Flamenco dancing, along with other Spanish staples and norms like tapas, bullfights, and eating dinner at 10pm, is one of those things that you’re likely to hear about before you depart for Spain, but is difficult to truly grasp until you’ve experienced it for yourself. Being over halfway through my time in Seville, I still had yet to hear or see anything related to flamenco dancing until an ISA excursion on a recent weeknight.
Our group was taken to “Museo del Baile Flamenco,” a cozy venue tucked away mere steps from the Cathedral, right in the heart of the center of Seville. We sat down in a dimly lit, cave-like space, not much bigger than an average classroom. Once the emcee had introduced the show, it was the dancers’ and musicians’ time to shine.
A quintet of dancers and musicians took stage, the dancers locking eyes and seamlessly floating around each other while the singer and guitarist gave a show of there own in the background. The female dancers, dressed in traditional flamenco attire, which makes it all the more impressive when you consider how long the dresses are, couldn’t have made it look any easier. The intimate setting of the venue allowed for the audience to feel invited to be a part of the show, which was performed in “acts” of sorts, as dancers switched in and out and the music grew louder and more intense with each tap of the heel. Flamenco, like other fine arts, is a form of storytelling. These stories are not written down, or even spoken, but expressed through song and dance through expression of emotion by the musicians. The dancers often looked flirtatious as they exchanged glances and moved near each other, back and forth, closely following the tempo of the music while also leaving room for improvisation and adding their own fun.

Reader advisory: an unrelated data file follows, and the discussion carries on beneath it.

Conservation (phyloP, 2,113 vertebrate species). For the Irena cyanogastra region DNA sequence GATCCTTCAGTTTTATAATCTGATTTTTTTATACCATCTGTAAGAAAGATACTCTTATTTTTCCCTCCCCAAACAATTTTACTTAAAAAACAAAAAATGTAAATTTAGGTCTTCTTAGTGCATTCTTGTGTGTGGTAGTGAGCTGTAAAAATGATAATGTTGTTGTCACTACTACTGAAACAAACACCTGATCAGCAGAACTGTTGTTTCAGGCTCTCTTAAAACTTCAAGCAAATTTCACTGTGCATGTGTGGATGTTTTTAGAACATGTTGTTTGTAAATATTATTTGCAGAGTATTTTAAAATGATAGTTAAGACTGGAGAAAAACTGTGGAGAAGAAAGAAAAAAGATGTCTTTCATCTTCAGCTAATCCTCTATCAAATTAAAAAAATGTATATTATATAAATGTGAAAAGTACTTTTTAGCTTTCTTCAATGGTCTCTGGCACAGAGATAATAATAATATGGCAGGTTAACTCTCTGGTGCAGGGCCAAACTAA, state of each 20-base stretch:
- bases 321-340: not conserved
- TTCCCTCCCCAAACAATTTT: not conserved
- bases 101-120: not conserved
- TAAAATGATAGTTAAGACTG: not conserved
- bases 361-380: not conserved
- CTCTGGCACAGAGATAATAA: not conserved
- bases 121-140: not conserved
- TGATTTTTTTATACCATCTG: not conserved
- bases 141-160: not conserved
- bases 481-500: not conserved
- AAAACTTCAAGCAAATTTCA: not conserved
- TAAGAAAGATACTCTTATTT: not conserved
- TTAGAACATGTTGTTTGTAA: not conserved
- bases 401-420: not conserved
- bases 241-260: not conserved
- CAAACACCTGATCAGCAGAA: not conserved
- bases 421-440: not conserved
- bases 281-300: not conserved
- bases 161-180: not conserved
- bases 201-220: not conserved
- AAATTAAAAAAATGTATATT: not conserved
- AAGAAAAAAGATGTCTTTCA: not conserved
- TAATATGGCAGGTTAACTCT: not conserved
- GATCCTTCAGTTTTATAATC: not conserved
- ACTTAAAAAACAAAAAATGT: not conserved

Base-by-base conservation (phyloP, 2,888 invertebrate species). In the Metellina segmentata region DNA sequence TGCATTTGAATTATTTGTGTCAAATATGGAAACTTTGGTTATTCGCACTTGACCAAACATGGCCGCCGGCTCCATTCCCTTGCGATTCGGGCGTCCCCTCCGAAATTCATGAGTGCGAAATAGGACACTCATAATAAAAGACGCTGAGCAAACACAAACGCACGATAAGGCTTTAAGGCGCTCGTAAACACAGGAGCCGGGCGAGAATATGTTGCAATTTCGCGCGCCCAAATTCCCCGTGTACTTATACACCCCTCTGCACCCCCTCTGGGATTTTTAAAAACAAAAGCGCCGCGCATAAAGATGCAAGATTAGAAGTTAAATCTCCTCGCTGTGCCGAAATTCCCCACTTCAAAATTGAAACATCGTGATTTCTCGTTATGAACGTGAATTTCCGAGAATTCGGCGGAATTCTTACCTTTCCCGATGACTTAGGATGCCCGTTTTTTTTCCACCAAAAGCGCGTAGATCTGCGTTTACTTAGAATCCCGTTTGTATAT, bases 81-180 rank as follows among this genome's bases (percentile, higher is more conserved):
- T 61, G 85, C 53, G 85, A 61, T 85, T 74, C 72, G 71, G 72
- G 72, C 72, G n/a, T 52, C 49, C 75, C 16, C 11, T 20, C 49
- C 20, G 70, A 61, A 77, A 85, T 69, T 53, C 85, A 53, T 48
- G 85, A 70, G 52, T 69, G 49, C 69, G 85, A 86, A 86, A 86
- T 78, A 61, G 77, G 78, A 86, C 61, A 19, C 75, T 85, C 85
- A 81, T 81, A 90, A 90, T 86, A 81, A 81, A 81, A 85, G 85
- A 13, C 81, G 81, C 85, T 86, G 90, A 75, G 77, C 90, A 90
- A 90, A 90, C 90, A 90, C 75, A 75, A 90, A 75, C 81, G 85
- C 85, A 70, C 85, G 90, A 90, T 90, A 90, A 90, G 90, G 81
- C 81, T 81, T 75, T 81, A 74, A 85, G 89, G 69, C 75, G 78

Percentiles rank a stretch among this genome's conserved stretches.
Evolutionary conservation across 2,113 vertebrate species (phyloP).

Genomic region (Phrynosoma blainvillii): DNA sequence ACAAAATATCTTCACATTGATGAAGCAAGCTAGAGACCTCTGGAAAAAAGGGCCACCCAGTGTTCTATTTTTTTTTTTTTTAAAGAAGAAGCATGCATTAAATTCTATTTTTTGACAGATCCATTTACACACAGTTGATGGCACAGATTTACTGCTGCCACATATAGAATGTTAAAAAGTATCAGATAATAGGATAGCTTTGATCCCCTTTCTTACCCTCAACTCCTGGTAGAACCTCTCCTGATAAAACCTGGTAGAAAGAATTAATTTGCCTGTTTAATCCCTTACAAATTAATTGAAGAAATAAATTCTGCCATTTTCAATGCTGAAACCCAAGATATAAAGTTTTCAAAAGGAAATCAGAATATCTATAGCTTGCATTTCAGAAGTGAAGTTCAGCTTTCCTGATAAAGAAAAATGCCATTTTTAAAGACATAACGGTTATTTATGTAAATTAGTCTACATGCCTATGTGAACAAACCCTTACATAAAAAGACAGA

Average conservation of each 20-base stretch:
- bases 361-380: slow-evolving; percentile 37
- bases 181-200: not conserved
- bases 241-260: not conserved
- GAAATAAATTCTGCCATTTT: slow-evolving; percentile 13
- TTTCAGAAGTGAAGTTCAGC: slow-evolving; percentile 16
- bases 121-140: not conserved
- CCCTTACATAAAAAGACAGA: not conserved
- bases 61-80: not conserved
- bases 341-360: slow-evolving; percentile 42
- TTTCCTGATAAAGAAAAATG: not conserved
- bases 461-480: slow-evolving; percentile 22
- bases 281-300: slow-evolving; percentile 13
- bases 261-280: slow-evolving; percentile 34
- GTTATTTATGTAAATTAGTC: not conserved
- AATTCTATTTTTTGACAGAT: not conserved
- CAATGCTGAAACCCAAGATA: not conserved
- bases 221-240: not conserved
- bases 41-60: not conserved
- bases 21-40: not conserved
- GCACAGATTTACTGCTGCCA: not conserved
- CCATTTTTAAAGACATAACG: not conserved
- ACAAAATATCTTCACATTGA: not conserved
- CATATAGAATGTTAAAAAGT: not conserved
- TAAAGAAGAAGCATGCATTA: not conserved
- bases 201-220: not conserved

The “Jaleo” element of flamenco dancing (which literally translates to “hell-raising”) is arguably the most fun, as it incorporates the clapping, stomping, and shouting that flamenco is famous for. This draws the audience further into their own participation as the musicians are noticeably enjoyed themselves just as much as I was.
Flamenco, as I later learned after being inspired by the evening’s performance, is much more than just a form of dance unique to Spain. It’s part of the rhythm of life for many Andalusians and Sevillians. Dating back to the 18th century, flamenco positioned itself as one of the most iconic symbols of Spanish culture during Francoism to promote unity when Spain needed it most, in contrast to what life was like during that time as anyone who can remember Francoism could tell you. This added context made me appreciate the performance even more, knowing these dancers and musicians continue to dazzle locals and tourists alike every night of the week at venues all over Spain.
The just over an hour runtime of the show flew by, and before I knew it, the magic of flamenco had concluded, or at least for the night. From the shining display of the dance itself to the rich history behind it, flamenco is not something to be overlooked on any visit to southern Spain.